There is a constant struggle in every man’s heart between what he does and what he knows he should do. Freud and the Apostle Paul wrote about this conflict in the following famous passages:
Thus the ego, driven by the id, confined by the super-ego, repulsed by reality, struggles to master its economic task of bringing about harmony among the forces and influences working in and upon it; and we can understand how it is that so often we cannot suppress a cry: ‘Life is not easy!’ If the ego is obliged to admit its weakness, it breaks out in anxiety – realistic anxiety regarding the external world, moral anxiety regarding the super-ego and neurotic anxiety regarding the strength of the passions in the id.1
Although I want to do good, evil is right there with me. For in my inner being I delight in God’s law; but I see another law at work in me, waging war against the law of my mind and making me a prisoner of the law of sin at work within me. What a wretched man I am! Who will rescue me from this body that is subject to death?2
Arch-atheist and Christian saint agree about at least two things: A war rages within every human and the conflict sometimes makes us very miserable indeed.
The existence of this conflict presents a very difficult (indeed insurmountable) conundrum for materialists, who insist that a person consists of his physical body and nothing else. But if that is true, how can there be a conflict? How can the body be at war with itself? Doesn’t a war require two opposing sides? Freud can describe the conflict, but he can’t even begin to account for its existence given his metaphysical commitments.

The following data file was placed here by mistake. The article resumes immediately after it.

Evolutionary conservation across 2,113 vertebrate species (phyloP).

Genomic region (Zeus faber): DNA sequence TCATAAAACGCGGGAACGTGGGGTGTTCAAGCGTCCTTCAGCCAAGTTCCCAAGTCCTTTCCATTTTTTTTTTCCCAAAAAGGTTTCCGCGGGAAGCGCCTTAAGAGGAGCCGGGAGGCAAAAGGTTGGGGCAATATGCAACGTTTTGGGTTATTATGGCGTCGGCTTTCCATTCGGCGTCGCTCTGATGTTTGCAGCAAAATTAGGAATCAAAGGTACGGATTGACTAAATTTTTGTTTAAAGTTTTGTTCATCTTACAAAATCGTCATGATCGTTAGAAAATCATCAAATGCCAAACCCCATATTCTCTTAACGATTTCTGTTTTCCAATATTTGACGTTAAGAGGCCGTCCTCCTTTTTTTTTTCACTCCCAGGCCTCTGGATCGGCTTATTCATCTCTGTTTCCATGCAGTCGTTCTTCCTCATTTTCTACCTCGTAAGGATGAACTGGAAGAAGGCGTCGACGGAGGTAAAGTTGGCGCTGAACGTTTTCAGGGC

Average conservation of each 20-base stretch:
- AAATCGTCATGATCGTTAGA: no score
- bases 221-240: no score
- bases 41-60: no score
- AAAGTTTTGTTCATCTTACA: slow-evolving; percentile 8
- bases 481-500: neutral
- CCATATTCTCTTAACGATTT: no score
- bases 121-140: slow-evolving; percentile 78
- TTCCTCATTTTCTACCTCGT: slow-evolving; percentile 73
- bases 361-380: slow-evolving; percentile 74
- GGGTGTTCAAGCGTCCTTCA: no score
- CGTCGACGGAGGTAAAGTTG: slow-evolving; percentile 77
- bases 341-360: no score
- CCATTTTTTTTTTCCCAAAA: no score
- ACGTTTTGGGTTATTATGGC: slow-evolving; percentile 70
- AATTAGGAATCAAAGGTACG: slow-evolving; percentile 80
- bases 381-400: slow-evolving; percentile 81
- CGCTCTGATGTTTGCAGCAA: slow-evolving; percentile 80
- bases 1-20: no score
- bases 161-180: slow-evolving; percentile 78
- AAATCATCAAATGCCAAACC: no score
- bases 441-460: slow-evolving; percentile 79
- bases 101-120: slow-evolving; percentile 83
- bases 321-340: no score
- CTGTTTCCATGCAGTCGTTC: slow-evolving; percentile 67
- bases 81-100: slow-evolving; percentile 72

Christianity has no such problem. As Paul taught in the wider context of the passage quoted above, all men have an immaterial spirit (which he sometimes called the “heart”), and the essential requirements of morality “are written on their hearts, their consciences also bearing witness, and their thoughts sometimes accusing them and at other times even defending them.”3
Freud’s metaphysics rendered him blind to the cause of the war that raged in his own breast. And since he was blind to the reason the war raged, he was powerless to offer any effective solution to the war. Not so for Paul. He understood the underlying cause of the conflict that raged within, and he also understood how he could be free. God has provided a way out through the atoning sacrifice of Jesus Christ, which allowed Paul to answer his own question.
Q. “What a wretched man I am! Who will rescue me from this body that is subject to death?”
A. “For the law of the Spirit of life in Christ Jesus hath made me free from the law of sin and death.”4
Which brings me back to the question posed in the title to this post. Are we free? It turns out the answer is neither “yes” nor “no,” but “if you are not you can be.” We can be free but not all of us are. Some people are slaves to their fallen nature. But it need not be so. There is a path from slavery into freedom, but no one is ever forced to walk down that path. It must be chosen.
1“LECTURE XXXI: The Dissection of the Psychical Personality” Freud, Sigmund. New Introductory Lectures on Psycho Analysis. The Standard Edition. 1933. Trans. and ed. James Strachey. New York: W.W. Norton, 1965, 97-98.
2The Apostle Paul, Romans 7:21-24.